Easy on the Mind, Easy on the Wallet: Fluency Predicts Stock and Currency Valuation
What makes items seem valuable? In six studies, we suggest that fluently (easily) processed currency instruments and financial stocks are valued more highly than their less fluent but otherwise similar counterparts. In Studies 1-3, participants perceived greater purchasing power in fluently processed forms of currency, and in Studies 4-6, we showed that stocks with simple names and ticker codes outperformed their disfluently named stocks in the New York Stock Exchange and American Exchange.
Adam Alter and Daniel Oppenheimer (2009) ,"Easy on the Mind, Easy on the Wallet: Fluency Predicts Stock and Currency Valuation", in NA - Advances in Consumer Research Volume 36, eds. Ann L. McGill and Sharon Shavitt, Duluth, MN : Association for Consumer Research, Pages: 198-201.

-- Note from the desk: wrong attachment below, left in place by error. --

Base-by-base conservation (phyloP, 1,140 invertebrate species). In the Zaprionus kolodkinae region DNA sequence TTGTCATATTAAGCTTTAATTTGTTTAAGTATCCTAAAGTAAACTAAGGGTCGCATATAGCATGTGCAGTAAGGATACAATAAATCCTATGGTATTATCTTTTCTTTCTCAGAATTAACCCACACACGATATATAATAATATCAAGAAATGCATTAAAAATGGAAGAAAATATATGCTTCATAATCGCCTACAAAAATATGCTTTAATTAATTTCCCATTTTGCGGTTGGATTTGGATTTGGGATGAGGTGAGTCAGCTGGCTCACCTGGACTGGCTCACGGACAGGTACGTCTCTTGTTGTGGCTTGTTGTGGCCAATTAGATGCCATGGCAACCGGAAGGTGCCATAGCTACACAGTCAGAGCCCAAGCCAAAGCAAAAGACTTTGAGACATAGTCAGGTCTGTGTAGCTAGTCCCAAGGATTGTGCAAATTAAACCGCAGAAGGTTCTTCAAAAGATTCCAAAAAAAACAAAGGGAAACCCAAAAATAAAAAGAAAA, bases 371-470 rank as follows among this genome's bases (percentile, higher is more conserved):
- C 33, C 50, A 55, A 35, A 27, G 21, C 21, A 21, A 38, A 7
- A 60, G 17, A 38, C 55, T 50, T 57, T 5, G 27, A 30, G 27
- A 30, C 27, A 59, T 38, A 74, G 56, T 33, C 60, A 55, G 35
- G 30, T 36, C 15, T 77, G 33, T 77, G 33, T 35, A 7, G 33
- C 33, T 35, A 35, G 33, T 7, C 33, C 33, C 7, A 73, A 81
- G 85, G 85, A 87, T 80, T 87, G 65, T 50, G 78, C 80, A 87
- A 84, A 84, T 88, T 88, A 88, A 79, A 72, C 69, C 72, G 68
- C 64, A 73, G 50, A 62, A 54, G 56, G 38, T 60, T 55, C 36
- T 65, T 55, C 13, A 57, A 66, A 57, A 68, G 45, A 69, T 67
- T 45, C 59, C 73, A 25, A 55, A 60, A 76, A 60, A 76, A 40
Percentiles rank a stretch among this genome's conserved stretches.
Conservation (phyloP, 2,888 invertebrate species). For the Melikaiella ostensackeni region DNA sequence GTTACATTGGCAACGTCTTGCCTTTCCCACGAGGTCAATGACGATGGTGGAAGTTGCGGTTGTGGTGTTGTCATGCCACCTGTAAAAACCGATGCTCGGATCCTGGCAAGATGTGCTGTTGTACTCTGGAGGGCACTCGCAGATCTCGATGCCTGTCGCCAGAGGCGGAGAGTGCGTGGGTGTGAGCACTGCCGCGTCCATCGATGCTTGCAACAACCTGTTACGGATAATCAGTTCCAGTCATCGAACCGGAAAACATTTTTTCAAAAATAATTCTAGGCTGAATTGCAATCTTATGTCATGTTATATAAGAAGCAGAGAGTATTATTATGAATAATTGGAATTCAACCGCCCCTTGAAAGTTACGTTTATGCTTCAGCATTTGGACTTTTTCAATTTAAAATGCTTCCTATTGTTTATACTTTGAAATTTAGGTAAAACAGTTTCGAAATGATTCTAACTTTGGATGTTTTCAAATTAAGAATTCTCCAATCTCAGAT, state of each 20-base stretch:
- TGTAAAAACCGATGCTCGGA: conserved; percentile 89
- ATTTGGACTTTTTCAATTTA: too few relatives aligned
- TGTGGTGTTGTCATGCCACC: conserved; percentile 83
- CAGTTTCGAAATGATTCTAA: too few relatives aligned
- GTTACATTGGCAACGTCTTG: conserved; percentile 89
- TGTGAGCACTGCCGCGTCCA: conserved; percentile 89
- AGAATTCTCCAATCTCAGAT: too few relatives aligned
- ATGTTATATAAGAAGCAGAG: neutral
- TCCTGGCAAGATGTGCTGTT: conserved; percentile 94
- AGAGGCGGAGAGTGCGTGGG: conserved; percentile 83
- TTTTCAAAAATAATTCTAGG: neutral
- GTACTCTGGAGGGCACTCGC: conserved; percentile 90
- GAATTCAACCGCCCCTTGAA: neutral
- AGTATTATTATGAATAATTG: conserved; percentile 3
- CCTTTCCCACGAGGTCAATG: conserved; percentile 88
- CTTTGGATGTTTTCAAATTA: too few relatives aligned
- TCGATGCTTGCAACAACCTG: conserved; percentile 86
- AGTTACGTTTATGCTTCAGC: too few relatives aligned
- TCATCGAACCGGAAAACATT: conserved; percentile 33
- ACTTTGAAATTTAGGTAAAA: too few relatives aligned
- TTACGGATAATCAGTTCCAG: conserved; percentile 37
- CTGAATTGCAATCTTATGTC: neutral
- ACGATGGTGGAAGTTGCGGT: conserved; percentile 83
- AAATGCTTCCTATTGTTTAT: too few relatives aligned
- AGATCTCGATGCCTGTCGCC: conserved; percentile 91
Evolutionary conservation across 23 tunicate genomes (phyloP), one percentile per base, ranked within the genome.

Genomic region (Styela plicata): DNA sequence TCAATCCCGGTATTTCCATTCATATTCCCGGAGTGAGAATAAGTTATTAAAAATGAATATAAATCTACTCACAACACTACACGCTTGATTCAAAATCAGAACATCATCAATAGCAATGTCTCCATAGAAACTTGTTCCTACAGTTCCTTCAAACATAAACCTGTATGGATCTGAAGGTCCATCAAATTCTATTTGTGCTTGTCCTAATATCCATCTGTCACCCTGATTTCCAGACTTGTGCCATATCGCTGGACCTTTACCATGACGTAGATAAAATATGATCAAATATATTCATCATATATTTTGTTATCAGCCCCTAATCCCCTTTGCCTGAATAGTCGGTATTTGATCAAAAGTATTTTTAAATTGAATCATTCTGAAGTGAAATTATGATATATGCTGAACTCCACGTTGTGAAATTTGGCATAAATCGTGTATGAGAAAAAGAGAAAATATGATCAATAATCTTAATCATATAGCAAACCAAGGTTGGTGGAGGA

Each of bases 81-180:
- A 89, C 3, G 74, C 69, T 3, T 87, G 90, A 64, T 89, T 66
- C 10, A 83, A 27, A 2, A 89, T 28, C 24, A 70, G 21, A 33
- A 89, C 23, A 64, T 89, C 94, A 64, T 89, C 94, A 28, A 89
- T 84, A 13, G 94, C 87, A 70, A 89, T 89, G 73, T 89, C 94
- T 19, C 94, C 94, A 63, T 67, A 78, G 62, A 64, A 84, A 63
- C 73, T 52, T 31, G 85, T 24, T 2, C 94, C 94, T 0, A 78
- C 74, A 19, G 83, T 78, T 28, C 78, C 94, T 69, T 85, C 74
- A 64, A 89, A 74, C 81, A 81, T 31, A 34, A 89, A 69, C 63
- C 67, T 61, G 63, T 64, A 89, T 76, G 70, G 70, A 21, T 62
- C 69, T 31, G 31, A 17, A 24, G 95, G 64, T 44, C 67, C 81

Adam Alter, Princeton University, USA
Daniel Oppenheimer, Princeton University, USA
NA - Advances in Consumer Research Volume 36 | 2009
Pangs from Persuasion: When Recommendations Undermine Consumers’ Social Worth
Suzanne Galia Rath, Queens University, Canada
Laurence Ashworth, Queens University, Canada
Nicole Robitaille, Queens University, Canada
Contested and Confused: The Influence of Social Others in Disrupting Body Projects
Aphrodite Vlahos, University of Melbourne, Australia
Marcus Phipps, University of Melbourne, Australia
All We Need is Love: Examining Differences in Time and Money Donations between Dyads and Individuals
Hristina Nikolova, Boston College, USA